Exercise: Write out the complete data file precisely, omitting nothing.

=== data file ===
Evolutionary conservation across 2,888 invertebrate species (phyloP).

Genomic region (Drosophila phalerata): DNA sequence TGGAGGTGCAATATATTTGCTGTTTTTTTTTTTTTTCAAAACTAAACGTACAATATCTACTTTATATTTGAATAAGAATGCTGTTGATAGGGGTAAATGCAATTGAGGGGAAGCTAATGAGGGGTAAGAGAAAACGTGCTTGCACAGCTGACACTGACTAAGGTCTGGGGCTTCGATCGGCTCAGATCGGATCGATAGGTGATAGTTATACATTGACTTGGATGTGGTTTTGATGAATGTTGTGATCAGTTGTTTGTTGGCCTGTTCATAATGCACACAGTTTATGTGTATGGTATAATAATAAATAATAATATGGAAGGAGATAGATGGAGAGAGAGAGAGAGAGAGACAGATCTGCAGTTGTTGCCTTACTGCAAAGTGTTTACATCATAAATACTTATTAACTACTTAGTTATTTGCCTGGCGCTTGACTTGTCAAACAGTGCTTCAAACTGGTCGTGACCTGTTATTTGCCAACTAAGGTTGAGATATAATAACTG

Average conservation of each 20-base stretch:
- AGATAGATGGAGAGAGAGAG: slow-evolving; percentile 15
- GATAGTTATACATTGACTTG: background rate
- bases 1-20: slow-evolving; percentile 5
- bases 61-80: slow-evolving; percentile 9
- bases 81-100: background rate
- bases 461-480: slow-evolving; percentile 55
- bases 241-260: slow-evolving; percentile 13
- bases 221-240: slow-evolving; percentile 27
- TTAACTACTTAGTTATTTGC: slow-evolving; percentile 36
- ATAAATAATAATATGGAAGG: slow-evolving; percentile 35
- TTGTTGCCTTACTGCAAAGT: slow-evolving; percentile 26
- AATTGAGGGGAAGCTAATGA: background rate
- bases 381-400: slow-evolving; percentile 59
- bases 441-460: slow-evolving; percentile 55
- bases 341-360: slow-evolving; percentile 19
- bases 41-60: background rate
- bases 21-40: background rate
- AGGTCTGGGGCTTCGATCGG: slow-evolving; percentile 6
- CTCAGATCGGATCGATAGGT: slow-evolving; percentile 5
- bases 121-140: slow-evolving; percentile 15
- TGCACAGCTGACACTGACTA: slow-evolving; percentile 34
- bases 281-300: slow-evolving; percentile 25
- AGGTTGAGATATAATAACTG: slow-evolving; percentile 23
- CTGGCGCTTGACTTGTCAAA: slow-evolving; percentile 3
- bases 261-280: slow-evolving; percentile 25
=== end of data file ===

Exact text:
Evolutionary conservation across 2,888 invertebrate species (phyloP).

Genomic region (Drosophila phalerata): DNA sequence TGGAGGTGCAATATATTTGCTGTTTTTTTTTTTTTTCAAAACTAAACGTACAATATCTACTTTATATTTGAATAAGAATGCTGTTGATAGGGGTAAATGCAATTGAGGGGAAGCTAATGAGGGGTAAGAGAAAACGTGCTTGCACAGCTGACACTGACTAAGGTCTGGGGCTTCGATCGGCTCAGATCGGATCGATAGGTGATAGTTATACATTGACTTGGATGTGGTTTTGATGAATGTTGTGATCAGTTGTTTGTTGGCCTGTTCATAATGCACACAGTTTATGTGTATGGTATAATAATAAATAATAATATGGAAGGAGATAGATGGAGAGAGAGAGAGAGAGAGACAGATCTGCAGTTGTTGCCTTACTGCAAAGTGTTTACATCATAAATACTTATTAACTACTTAGTTATTTGCCTGGCGCTTGACTTGTCAAACAGTGCTTCAAACTGGTCGTGACCTGTTATTTGCCAACTAAGGTTGAGATATAATAACTG

Average conservation of each 20-base stretch:
- AGATAGATGGAGAGAGAGAG: slow-evolving; percentile 15
- GATAGTTATACATTGACTTG: background rate
- bases 1-20: slow-evolving; percentile 5
- bases 61-80: slow-evolving; percentile 9
- bases 81-100: background rate
- bases 461-480: slow-evolving; percentile 55
- bases 241-260: slow-evolving; percentile 13
- bases 221-240: slow-evolving; percentile 27
- TTAACTACTTAGTTATTTGC: slow-evolving; percentile 36
- ATAAATAATAATATGGAAGG: slow-evolving; percentile 35
- TTGTTGCCTTACTGCAAAGT: slow-evolving; percentile 26
- AATTGAGGGGAAGCTAATGA: background rate
- bases 381-400: slow-evolving; percentile 59
- bases 441-460: slow-evolving; percentile 55
- bases 341-360: slow-evolving; percentile 19
- bases 41-60: background rate
- bases 21-40: background rate
- AGGTCTGGGGCTTCGATCGG: slow-evolving; percentile 6
- CTCAGATCGGATCGATAGGT: slow-evolving; percentile 5
- bases 121-140: slow-evolving; percentile 15
- TGCACAGCTGACACTGACTA: slow-evolving; percentile 34
- bases 281-300: slow-evolving; percentile 25
- AGGTTGAGATATAATAACTG: slow-evolving; percentile 23
- CTGGCGCTTGACTTGTCAAA: slow-evolving; percentile 3
- bases 261-280: slow-evolving; percentile 25